{"API Evangelist"}

API Transparency Report as Essential Building Block

After reading about Google’s release of their transparency report last month, I decided I would be addding API transparency reports to my list of essential building blocks for API owners. Since I wrote that, I’ve had a great post from EFF also stating that its time for transparency reports to become the new normal.  Where the EFF outlines the illness in our current approach:

When you use the Internet, you entrust your thoughts, experiences, photos, and location data to intermediaries — companies like AT&T, Google, and Facebook. But when the government requests that data, users are usually left in the dark.

In the United States, companies are not required by law to alert their users when they receive a government request for their data, and in some circumstances, they are explicitly prohibited from doing so. So it is up to us, the users to join organizations like the EFF and let all online service providers understand the importance of transparency reports becoming default operating procedure.

Currently, we are only seeing transparency reports from providers like Google, DropBox, LinkedIn, Twitter and a handful of other service providers. While I feel that all companies that run on users data should provide transparency reports, I’m going to focus on making sure it is standard operating procedures with companies that deliver APIs.

As a starting point for my API transparency report building block, I’m using the letter that was drafted by concerned privacy advocates who are calling for Microsoft to issue a transparency report on Skype, which it purchased in 2011 for $8.5 billion.

This letter states that:

Skype is a voice, video and chat communications platform with over 600 million users worldwide, effectively making it one of the world’s largest telecommunications companies. Many of its users rely on Skype for secure communications—whether they are activists operating in countries governed by authoritarian regimes, journalists communicating with sensitive sources, or users who wish to talk privately in confidence with business associates, family, or friends.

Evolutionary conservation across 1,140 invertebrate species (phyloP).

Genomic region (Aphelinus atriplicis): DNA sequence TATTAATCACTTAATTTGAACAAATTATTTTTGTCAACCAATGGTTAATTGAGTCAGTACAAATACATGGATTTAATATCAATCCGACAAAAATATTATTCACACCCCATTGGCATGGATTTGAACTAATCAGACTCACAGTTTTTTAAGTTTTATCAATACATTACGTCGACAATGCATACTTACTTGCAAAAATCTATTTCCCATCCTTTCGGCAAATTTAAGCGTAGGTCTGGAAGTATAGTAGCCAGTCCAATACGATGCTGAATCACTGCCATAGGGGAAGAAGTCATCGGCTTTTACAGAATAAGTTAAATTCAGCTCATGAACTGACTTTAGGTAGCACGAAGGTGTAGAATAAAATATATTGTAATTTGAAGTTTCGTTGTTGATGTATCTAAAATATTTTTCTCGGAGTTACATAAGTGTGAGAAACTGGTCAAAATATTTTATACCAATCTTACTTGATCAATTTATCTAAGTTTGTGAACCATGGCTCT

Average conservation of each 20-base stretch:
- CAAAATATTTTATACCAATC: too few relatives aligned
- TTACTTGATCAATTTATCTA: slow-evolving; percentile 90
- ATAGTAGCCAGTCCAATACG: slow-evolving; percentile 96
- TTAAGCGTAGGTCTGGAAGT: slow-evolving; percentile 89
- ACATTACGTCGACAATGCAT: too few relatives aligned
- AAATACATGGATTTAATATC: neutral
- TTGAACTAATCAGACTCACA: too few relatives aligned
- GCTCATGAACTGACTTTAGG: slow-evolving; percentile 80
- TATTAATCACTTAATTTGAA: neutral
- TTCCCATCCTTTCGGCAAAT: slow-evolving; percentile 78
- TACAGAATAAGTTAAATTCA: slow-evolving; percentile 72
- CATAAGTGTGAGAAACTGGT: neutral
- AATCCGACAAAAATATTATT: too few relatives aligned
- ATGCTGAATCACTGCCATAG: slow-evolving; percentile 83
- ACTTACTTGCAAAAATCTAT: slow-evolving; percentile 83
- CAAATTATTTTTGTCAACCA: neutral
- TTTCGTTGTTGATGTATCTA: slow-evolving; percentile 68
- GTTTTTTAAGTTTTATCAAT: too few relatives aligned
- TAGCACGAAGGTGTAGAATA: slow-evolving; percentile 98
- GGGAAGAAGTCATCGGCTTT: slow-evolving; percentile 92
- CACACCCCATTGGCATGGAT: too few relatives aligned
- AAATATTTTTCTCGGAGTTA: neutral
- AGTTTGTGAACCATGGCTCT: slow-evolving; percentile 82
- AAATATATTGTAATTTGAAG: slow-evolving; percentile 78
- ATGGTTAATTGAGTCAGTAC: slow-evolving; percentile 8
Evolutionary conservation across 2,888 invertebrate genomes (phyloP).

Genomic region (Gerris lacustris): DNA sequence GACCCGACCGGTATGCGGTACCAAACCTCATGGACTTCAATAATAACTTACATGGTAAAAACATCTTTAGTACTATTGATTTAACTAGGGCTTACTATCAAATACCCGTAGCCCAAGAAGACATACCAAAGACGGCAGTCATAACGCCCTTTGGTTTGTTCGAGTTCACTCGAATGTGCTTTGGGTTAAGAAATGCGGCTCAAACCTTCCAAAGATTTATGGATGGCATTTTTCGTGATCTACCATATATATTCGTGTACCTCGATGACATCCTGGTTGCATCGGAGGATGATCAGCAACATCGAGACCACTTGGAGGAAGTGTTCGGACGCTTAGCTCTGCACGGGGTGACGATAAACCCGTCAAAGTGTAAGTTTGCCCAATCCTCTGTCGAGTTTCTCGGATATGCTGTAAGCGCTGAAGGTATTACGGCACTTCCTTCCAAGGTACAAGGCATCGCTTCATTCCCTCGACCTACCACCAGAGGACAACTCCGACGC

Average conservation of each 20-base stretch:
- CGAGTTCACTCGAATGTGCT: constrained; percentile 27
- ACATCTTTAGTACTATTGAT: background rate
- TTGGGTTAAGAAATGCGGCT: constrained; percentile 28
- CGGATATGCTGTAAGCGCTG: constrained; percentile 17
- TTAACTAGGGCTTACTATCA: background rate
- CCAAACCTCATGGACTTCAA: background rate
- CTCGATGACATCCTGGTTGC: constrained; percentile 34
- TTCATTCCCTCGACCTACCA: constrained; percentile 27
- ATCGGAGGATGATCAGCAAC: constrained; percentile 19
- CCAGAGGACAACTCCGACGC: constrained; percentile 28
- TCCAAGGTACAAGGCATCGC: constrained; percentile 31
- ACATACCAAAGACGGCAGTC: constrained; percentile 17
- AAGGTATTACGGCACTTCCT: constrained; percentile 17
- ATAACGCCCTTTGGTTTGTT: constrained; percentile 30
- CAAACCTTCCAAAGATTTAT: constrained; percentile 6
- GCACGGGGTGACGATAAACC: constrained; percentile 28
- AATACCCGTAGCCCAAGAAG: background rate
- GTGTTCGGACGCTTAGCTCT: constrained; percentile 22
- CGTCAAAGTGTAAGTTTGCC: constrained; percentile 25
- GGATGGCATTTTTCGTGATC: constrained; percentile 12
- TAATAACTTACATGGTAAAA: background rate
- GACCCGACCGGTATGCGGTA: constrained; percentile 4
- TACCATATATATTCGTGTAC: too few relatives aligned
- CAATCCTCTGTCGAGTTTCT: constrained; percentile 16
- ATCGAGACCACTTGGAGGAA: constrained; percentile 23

The Skype effort provides a beginning list of items all transparency reports should provide:

  1. Quantitative data regarding the release of user information to third parties, disaggregated by the country of origin of the request, including the number of requests made by governments, the type of data requested, the proportion of requests with which it complied — and the basis for rejecting those requests it does not comply with.
  2. Specific details of all user data a company currently collects, and retention policies.
  3. The companies best understanding of what user data third-parties, including network providers or potential malicious attackers, may be able to intercept or retain.
  4. Documentation regarding the current operational relationship between the company with and other third-party licensed users of company technology, including the companies understanding of the surveillance and censorship capabilities that users may be subject to as a result of using these alternatives.
  5. A company’s interpretation of its responsibilities under the Communications Assistance for Law Enforcement Act (CALEA), its policies related to the disclosure of call metadata in response to subpoenas and National Security Letters (NSLs), and more generally, the policies and guidelines for employees followed when a company receives and responds to requests for user data from law enforcement and intelligence agencies in the United States and elsewhere.

If your company is going to provide a service that users depend on, one that retains their personal data in any way--you should have a transparency report that educates users about how and what any government is accessing and using information about them.

This applies to any data collected or transmitted via APIs from a platform via 3rd party platforms and services. APIs owe it to end users to provide insight into how their data is being used by 3rd party application developers via oAuth, the same insight should be provided regarding how government organizations is accessing and using data as well.